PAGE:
SS: I probably don’t have anything specific to say, I mean, something Big, a point, a statement, for I have always loved music, the hymns of Rehobeth Primitive Baptist Church and the songs I heard on the radio in the early 1950’s.  I feel the pulpit swell in the sermons, the music low and high at the same time.  I knew I could not forget Grace.  Is not Grace a surrogate for the Imagination?  “Where Could I Go but to the Lord,” “Farther Along,” “In the Garden,” and so on.  I loved and love the sounds, the message there, too, though never undoing the daydreaming for the unknown I wonder and wander about right now. 

I sang “I’m So Lonesome I Could Cry” at a musical jam last night.  Isn’t that song a poem?  Or consider the songs of Don Gibson.  He too, like Hank, could sing out the pain and into it:  “Legend in My Time,” “I Can’t Stop Loving You,” “Sweet Dreams,” “It’s Too Soon to Know” (my favorite of the songs Gibson wrote).  What I am trying to say is this:  when I really started writing – feeling that I felt good to put words on a page – came in my early thirties:  I knew I could never get over the past.  I just folded it all into what say and how I see, letting the music and words try to find out where I am going.

Nin is now at Smithfield Manor, a skilled nursing place in Smithfield.  She’s trying to learn to walk again.  I miss her and her eyes on the manuscripts.  I am doing the editing now.  Sometimes she asks to see something I’ve written and I give her a poem.  And I for sure try to let my work get cold before I try to place it in a magazine.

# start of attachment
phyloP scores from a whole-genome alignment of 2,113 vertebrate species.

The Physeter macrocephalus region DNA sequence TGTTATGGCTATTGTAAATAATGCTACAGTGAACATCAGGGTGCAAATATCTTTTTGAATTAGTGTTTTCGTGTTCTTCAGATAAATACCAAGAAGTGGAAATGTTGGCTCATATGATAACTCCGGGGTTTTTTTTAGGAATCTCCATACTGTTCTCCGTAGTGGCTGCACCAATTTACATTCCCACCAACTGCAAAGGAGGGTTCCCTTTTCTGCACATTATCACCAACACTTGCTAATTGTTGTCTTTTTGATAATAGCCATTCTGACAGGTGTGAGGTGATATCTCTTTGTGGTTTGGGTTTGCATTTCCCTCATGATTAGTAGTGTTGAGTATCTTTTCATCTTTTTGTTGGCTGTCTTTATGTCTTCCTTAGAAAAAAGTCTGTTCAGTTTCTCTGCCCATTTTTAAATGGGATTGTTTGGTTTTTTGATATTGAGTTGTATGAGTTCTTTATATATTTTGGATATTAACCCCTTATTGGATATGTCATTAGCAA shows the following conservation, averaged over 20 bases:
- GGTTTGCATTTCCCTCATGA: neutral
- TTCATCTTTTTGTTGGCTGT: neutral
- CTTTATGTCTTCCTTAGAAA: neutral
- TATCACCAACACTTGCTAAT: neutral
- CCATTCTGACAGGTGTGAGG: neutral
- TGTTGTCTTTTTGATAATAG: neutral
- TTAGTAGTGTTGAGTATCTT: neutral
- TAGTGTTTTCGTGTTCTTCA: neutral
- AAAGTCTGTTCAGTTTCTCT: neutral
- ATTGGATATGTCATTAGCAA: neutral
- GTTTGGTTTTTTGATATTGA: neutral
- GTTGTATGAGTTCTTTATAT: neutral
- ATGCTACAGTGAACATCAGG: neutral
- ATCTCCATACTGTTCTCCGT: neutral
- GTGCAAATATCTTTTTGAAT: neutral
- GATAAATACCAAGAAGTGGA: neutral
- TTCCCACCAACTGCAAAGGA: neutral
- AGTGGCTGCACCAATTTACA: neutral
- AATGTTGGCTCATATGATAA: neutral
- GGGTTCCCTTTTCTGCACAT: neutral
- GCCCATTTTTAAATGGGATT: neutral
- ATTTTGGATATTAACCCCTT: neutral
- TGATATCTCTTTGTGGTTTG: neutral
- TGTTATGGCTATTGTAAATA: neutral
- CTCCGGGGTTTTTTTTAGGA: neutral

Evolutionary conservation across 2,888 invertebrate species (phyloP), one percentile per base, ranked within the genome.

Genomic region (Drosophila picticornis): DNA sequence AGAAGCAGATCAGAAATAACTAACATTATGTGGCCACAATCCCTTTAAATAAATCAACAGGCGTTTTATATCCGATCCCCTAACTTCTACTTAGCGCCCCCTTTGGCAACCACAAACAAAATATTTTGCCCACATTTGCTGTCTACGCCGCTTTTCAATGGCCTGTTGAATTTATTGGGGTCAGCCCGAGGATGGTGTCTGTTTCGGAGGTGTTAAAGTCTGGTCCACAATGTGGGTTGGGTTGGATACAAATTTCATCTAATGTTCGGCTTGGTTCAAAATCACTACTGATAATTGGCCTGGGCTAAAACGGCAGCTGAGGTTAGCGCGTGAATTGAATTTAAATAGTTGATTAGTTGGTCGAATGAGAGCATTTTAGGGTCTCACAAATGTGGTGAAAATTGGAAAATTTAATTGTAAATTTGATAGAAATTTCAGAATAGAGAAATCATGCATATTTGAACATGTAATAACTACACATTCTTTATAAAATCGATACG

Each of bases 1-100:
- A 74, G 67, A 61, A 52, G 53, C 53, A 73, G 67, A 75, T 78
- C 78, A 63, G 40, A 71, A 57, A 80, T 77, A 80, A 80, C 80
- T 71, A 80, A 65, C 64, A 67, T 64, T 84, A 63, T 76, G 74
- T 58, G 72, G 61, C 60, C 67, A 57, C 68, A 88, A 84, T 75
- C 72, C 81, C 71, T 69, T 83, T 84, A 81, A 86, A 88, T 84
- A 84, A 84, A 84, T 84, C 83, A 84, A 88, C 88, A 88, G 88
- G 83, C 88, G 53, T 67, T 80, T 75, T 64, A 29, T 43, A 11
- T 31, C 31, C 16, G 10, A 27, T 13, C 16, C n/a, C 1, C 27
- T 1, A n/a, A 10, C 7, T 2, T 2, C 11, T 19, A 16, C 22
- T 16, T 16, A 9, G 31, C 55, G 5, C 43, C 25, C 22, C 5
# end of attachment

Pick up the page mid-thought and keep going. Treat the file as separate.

I don’t know if my words sing to the senses of readers and hearers.  That is my wish.  We are all the same and we are different.  Maybe one might appreciate the music in my lines if that person does not know what a tobacco worm is or what a grubworm is or a Duroc pig.  I just happen to be born at home, while my family worked the fields.  I will never quite get over that, never change that.  So I keep trying to turn Paul’s Hill into something bigger than itself.  I want to make it shine.

SEBD: Your verse is heavy and sweet and you like “long sentences and heavy rhythms rich with words and sometimes thick with music,” writes Julian Long (www.julianlong.net.) Playing off of Long’s description, I would like to further describe your verses as “song sentences,” and note the musicality and alliteration woven into your words. As a professional musician, could you describe the musical rhythms of your work and, as a writer, how you came to be comfortable with long lines of verse, versus the shorter “hillbilly” lyrics of which you have abundant knowledge, talent, and a penchant for performing?